Redd expects to still drive I-405 in five years, gladly paying a $6 toll or even the $10 max, or divide the toll costs in a two-person carpool.

“The feeling you’re losing two hours a day stuck in traffic is infuriating. You could be doing something productive, playing with your kids, or even working,” she said, acknowledging some people can’t afford to pay.

By the time new lanes open, Chan will be commuting with other partners in other congestion. Expedia is moving to Interbay next year, on the Seattle waterfront.

Double jeopardy

The new toll lanes will frustrate many drivers, who already pay the nation’s third-highest gasoline tax at 67.8 cents per gallon. Of the total, 18.4 cents are federal and 49.4 cents are state tax.

“That’s one of the points of the tolls. How many different ways can we take money out of people’s pockets?” said David Hablewitz, of Bothell, founder of Stop I-405 Tolls, at a Lynnwood forum.

Dave Burger, a longtime Renton commuter who moved to Tacoma, said an additional one lane each direction would still fail to match dollars or capacity showered upon affluent communities in Bellevue and Mercer Island, or light rail promised to Issaquah.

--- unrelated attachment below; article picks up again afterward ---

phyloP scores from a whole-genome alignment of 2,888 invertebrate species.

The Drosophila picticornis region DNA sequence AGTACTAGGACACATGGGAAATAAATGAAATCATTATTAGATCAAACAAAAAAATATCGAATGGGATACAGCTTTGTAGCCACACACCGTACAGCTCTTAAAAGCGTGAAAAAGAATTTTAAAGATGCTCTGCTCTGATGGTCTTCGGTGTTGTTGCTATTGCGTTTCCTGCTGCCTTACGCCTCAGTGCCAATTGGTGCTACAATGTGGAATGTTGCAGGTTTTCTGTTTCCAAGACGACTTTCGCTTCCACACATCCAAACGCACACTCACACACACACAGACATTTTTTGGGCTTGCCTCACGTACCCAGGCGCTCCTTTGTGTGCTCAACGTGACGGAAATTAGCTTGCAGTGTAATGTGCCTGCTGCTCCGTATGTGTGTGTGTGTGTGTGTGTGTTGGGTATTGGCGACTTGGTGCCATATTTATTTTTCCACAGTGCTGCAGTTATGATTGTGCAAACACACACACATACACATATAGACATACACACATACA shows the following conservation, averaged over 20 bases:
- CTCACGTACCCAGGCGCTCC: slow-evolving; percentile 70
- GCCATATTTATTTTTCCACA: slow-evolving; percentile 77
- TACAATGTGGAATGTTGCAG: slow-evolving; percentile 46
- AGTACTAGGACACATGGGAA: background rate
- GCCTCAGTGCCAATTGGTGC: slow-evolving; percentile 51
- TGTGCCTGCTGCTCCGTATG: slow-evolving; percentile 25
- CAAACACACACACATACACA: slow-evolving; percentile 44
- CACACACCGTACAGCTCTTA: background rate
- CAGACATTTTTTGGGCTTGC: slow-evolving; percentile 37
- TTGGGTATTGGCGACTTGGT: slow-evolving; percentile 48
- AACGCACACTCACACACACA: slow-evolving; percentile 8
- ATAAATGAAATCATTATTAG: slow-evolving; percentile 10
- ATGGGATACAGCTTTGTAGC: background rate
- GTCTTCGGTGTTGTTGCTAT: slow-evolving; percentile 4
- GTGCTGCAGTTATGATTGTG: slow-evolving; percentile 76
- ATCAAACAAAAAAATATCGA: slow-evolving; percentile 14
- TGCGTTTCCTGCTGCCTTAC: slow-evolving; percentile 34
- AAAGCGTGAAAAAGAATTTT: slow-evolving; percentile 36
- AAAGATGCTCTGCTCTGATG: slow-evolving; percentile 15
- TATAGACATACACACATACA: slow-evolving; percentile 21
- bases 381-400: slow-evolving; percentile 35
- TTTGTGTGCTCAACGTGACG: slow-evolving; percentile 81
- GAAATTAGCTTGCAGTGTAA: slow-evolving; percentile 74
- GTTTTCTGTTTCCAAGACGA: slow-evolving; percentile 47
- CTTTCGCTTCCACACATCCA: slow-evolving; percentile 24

The southside I-405 users deserve the same three general lanes plus two toll lanes Kirkland got, he said. Renton may never see light rail.

“We pay, we pay, we pay into this system and we don’t get anywhere close to what we pay into it,” he said.

The pro-roads Eastside Transportation Association accuses the state of abandoning its I-405 master plan of 2002, which envisioned two more free lanes each way by 2020.

But WSDOT’s Kim Henry, the corridor manager, points to plan language for “future consideration” of lane pricing — the path that lawmakers ultimately chose in 2011.

Worldwide experience in cities such as Los Angeles shows that merely adding general lanes is futile, says Professor Mark Hallenbeck, director of the Washington State Transportation Center at the University of Washington.

“They’d be clogged the day they open,” he said. “They wouldn’t be clogged by 5:30 a.m., but they would be by 7.”

Express toll lanes flow better and encourage carpools, van pools and buses, he said, so move more people in the same amount of space.

Another condition changed since the 2002 proposal to add general lanes. The Earth is 1.5 degrees hotter than last century’s average. Though minuscule on a global scale, Washington law says the state shall reduce overall greenhouse-gas emissions to 25 percent below 1990 levels by 2035.

Carbon pollution hasn’t declined at the needed pace, official reports say.

The I-405 project’s July environmental report predicts virtually no change in carbon dioxide from the coming highway additions, compared with a no-build scenario. Express toll lanes are intended to reduce exhaust from cars idling.